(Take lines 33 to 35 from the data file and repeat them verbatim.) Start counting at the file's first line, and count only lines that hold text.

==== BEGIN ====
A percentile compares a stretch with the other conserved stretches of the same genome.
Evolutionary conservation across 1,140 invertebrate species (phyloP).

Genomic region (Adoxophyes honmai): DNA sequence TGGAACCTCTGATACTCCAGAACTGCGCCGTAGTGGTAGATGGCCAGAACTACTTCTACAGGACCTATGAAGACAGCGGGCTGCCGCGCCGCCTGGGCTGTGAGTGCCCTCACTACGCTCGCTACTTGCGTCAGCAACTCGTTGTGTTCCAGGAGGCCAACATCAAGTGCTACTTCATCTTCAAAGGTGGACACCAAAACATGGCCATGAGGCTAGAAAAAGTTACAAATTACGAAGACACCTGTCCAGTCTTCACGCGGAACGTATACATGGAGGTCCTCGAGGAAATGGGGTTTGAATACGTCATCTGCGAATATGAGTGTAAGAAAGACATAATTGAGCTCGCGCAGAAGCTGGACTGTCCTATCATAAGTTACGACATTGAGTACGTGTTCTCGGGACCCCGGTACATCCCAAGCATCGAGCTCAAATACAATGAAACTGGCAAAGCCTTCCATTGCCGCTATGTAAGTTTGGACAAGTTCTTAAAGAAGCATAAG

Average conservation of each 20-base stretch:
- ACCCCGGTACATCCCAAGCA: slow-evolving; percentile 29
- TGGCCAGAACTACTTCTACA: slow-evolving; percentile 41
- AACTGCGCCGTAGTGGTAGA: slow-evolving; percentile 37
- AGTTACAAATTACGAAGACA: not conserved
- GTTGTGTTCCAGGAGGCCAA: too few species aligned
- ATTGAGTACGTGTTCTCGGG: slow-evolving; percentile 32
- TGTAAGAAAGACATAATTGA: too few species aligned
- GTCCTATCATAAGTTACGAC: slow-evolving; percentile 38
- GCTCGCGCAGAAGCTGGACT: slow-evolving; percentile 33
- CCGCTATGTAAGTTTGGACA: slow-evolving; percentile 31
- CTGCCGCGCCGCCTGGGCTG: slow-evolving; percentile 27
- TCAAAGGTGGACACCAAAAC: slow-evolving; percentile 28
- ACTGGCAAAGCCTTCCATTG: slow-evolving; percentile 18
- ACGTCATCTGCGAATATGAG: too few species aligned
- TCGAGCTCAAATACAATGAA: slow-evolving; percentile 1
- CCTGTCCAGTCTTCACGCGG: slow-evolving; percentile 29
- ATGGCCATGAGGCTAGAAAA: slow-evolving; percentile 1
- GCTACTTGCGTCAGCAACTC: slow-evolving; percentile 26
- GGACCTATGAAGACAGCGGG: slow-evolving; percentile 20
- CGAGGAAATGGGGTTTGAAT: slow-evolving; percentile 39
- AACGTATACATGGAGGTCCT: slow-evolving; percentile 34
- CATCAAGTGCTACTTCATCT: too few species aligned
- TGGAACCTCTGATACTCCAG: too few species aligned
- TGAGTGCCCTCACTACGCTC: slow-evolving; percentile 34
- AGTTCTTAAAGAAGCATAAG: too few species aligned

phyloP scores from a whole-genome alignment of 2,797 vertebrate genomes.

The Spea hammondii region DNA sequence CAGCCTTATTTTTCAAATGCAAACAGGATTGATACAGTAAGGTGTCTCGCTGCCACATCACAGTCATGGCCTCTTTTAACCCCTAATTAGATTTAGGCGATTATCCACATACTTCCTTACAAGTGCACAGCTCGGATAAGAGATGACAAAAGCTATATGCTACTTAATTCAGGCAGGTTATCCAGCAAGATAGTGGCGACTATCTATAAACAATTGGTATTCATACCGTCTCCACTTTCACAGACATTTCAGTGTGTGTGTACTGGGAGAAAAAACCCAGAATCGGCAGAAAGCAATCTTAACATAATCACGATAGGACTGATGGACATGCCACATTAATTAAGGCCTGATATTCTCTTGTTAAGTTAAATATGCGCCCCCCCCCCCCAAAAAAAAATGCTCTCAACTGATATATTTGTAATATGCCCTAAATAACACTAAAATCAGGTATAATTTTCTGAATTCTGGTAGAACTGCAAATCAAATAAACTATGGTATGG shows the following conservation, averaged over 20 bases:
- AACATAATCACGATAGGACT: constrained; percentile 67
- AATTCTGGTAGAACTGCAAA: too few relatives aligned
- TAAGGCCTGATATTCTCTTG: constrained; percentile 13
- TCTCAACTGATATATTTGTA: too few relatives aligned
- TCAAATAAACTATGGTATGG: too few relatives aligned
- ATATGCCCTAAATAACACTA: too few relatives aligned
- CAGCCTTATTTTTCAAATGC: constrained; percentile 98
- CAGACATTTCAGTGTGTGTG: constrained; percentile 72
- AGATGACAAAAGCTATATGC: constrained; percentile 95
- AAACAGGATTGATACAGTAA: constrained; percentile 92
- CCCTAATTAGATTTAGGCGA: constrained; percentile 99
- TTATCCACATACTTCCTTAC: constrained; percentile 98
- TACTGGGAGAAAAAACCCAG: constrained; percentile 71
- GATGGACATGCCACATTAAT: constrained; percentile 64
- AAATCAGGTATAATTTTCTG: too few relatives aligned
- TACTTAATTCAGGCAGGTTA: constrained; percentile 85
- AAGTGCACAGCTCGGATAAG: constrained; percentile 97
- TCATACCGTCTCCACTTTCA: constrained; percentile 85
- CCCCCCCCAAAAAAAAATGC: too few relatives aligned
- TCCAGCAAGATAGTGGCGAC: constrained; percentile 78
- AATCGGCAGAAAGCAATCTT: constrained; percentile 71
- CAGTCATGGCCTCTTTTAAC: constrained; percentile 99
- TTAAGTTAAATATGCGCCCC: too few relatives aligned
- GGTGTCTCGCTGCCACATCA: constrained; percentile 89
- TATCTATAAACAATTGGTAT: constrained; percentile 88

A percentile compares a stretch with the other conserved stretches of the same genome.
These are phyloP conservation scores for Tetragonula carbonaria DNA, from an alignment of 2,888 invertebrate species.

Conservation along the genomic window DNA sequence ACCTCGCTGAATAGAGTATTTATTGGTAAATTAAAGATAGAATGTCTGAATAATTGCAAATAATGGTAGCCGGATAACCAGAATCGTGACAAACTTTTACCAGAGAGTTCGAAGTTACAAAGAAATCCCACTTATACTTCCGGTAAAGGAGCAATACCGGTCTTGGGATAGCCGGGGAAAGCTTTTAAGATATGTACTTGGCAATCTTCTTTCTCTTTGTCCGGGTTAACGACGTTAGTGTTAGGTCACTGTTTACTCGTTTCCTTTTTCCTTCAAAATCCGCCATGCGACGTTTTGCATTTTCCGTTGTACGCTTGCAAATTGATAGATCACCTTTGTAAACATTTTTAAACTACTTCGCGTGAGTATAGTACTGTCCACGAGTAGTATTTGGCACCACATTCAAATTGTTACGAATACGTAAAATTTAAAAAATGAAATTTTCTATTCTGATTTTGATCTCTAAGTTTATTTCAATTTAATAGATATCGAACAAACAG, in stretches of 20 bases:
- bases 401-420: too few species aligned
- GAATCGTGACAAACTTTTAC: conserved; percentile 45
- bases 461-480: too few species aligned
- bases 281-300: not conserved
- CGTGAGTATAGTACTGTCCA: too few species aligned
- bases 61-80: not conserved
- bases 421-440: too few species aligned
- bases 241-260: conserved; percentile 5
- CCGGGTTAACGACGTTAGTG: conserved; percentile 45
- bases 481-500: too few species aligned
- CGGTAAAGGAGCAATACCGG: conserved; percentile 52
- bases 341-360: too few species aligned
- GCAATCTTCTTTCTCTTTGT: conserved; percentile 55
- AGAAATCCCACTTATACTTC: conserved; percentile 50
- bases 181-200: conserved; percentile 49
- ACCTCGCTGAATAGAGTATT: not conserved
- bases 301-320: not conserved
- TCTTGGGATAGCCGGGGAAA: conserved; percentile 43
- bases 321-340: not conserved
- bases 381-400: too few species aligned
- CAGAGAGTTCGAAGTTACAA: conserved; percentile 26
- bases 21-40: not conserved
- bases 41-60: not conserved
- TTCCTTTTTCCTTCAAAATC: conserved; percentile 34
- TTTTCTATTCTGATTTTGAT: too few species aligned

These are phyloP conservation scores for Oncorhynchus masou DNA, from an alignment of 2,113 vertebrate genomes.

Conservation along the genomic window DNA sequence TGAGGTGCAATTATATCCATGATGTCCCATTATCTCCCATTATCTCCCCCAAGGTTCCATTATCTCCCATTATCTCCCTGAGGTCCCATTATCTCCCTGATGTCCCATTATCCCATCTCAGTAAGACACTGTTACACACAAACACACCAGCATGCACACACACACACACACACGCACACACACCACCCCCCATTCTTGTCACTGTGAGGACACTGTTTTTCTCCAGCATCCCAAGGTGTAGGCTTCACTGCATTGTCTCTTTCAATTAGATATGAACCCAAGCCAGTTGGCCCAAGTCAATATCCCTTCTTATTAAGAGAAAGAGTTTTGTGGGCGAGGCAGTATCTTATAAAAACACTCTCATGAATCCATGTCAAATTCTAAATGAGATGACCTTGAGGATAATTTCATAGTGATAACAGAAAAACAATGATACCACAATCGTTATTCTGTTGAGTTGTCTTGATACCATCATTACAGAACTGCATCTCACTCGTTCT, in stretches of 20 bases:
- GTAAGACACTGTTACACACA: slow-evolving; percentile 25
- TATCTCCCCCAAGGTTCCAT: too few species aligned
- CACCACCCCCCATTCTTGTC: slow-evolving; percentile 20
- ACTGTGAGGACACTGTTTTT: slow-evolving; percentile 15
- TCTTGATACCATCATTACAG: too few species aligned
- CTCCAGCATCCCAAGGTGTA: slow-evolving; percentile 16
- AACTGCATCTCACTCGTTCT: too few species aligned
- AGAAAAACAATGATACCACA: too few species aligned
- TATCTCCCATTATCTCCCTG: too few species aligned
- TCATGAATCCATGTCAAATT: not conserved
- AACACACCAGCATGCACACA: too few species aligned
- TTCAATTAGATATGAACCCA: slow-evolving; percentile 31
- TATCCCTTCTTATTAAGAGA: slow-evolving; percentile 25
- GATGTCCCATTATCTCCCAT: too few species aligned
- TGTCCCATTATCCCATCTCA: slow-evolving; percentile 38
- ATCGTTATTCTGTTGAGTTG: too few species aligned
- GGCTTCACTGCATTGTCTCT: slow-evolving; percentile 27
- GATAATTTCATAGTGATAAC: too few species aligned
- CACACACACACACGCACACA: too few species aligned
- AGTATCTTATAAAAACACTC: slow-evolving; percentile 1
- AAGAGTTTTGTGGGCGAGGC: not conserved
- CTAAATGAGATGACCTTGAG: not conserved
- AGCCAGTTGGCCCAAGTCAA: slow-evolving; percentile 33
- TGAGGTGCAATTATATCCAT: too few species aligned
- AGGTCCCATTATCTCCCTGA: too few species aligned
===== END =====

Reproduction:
- AATTCTGGTAGAACTGCAAA: too few relatives aligned
- TAAGGCCTGATATTCTCTTG: constrained; percentile 13
- TCTCAACTGATATATTTGTA: too few relatives aligned